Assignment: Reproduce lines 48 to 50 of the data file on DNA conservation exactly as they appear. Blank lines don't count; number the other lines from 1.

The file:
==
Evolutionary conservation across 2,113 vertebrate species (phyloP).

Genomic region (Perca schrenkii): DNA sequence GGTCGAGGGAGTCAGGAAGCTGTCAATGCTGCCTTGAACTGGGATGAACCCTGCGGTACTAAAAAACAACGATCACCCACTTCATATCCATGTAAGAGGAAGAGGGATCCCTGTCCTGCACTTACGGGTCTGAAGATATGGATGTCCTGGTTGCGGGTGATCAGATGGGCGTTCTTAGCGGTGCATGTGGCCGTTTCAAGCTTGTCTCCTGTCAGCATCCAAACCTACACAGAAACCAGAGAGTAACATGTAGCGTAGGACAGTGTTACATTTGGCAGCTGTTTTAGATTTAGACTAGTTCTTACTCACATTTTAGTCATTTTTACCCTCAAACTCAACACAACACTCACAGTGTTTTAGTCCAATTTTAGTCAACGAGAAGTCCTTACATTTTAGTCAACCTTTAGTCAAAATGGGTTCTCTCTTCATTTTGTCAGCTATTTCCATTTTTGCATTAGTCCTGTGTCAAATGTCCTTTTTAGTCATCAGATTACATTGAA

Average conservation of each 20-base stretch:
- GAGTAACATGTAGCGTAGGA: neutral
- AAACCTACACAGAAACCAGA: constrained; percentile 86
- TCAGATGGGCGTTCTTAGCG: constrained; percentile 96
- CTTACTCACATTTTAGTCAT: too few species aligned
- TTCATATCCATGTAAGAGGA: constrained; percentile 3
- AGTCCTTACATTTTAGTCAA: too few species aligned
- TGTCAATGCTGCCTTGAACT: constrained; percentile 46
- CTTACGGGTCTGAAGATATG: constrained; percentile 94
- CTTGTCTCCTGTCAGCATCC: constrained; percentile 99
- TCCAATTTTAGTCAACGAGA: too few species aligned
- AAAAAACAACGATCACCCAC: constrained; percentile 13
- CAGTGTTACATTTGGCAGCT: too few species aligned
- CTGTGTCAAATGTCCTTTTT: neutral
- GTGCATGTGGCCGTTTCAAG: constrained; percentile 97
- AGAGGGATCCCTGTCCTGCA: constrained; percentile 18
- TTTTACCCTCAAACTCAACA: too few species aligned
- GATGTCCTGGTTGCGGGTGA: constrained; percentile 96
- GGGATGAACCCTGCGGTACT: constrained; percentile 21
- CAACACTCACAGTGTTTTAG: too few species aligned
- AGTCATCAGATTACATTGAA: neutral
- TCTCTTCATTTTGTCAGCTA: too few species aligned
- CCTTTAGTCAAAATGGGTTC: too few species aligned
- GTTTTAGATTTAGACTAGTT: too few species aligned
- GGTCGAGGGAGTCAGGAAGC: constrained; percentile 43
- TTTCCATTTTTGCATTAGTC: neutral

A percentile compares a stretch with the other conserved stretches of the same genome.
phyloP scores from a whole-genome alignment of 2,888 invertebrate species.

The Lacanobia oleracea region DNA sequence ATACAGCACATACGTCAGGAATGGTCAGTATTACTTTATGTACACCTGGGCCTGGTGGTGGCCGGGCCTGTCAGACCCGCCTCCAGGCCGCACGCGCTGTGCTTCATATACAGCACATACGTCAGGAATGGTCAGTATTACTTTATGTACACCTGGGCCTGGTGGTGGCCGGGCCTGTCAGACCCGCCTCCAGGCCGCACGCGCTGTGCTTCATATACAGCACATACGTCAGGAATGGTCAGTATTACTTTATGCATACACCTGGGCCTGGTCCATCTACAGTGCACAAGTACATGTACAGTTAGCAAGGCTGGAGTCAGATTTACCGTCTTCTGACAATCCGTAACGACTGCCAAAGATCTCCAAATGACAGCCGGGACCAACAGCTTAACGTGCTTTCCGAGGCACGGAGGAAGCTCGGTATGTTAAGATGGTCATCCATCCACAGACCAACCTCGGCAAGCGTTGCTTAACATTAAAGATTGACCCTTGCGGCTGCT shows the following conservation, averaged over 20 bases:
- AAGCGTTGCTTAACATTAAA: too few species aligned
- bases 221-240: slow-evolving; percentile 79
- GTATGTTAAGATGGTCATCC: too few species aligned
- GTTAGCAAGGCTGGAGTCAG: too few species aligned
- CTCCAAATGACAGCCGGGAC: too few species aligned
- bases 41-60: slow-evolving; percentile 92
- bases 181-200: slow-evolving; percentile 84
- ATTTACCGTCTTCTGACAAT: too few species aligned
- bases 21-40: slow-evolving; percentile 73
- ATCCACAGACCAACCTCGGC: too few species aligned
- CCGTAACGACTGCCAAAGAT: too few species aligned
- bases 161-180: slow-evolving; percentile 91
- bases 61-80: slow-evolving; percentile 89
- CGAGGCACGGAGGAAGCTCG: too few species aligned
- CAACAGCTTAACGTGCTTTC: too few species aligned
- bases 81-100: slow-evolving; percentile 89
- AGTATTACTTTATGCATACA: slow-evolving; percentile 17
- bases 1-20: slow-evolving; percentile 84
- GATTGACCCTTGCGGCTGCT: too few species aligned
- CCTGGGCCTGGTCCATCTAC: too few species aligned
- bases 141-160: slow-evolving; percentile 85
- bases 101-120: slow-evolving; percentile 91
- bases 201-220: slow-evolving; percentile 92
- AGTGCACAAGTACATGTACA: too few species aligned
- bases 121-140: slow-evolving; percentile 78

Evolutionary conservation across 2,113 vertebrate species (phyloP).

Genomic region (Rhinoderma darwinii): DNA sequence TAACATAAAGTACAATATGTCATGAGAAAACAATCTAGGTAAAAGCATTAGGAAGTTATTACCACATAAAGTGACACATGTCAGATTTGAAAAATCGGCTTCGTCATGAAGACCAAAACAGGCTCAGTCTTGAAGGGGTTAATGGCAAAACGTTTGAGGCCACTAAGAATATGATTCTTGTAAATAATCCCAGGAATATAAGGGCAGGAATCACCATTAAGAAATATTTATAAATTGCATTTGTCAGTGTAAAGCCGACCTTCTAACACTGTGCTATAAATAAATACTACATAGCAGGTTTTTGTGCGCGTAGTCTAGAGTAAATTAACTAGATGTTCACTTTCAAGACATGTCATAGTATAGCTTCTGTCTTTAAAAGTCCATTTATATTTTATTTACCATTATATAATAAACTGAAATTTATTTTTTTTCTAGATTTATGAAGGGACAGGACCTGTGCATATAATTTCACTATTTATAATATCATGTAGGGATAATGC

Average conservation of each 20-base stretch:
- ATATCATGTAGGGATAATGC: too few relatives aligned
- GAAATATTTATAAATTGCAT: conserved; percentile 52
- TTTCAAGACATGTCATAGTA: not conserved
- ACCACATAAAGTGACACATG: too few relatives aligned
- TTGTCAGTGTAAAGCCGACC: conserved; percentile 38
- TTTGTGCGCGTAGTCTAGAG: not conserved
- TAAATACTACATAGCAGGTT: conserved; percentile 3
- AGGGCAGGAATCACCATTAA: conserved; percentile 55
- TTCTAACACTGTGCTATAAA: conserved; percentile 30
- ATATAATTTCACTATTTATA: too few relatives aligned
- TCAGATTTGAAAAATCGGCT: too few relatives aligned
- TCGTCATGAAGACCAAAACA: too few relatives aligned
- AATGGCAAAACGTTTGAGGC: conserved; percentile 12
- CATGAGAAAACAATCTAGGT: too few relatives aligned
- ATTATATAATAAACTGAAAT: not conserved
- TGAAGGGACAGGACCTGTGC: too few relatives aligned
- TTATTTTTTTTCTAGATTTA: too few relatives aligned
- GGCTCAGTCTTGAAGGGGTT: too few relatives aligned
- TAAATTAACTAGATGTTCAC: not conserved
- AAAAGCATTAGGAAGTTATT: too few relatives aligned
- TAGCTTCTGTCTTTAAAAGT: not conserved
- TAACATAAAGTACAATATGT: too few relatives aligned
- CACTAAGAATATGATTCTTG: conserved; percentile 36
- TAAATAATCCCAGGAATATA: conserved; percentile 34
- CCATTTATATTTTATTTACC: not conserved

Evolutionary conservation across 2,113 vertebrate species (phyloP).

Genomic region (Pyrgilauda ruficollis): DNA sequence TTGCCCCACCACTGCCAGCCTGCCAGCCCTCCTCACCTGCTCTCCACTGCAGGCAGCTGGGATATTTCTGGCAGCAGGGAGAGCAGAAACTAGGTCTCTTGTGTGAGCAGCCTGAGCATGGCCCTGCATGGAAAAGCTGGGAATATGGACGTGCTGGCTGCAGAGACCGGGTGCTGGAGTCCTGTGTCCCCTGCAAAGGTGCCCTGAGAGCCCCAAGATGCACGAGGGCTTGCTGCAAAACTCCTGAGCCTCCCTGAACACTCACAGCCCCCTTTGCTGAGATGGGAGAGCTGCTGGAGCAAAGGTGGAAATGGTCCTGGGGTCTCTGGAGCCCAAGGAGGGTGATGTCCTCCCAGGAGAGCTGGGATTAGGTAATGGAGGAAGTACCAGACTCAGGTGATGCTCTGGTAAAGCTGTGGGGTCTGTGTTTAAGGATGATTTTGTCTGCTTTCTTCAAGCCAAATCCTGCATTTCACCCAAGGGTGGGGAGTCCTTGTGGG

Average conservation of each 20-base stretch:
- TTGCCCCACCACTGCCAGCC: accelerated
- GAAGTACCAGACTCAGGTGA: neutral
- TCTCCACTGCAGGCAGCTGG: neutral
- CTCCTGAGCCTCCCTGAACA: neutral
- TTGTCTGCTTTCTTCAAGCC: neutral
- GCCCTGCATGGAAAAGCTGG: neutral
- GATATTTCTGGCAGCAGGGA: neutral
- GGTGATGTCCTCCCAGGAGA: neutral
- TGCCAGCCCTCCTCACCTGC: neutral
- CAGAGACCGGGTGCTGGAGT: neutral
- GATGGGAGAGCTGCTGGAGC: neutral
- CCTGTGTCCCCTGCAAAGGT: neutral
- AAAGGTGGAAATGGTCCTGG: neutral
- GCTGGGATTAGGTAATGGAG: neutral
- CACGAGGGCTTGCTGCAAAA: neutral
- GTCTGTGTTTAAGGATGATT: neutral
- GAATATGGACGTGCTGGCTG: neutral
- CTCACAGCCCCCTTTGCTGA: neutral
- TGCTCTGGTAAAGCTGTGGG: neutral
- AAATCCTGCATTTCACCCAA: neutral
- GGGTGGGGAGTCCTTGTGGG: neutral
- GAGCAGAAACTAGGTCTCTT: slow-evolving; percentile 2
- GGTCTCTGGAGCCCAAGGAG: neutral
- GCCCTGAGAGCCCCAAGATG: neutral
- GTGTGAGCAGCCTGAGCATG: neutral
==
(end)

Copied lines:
- AGTATTACTTTATGCATACA: slow-evolving; percentile 17
- bases 1-20: slow-evolving; percentile 84
- GATTGACCCTTGCGGCTGCT: too few species aligned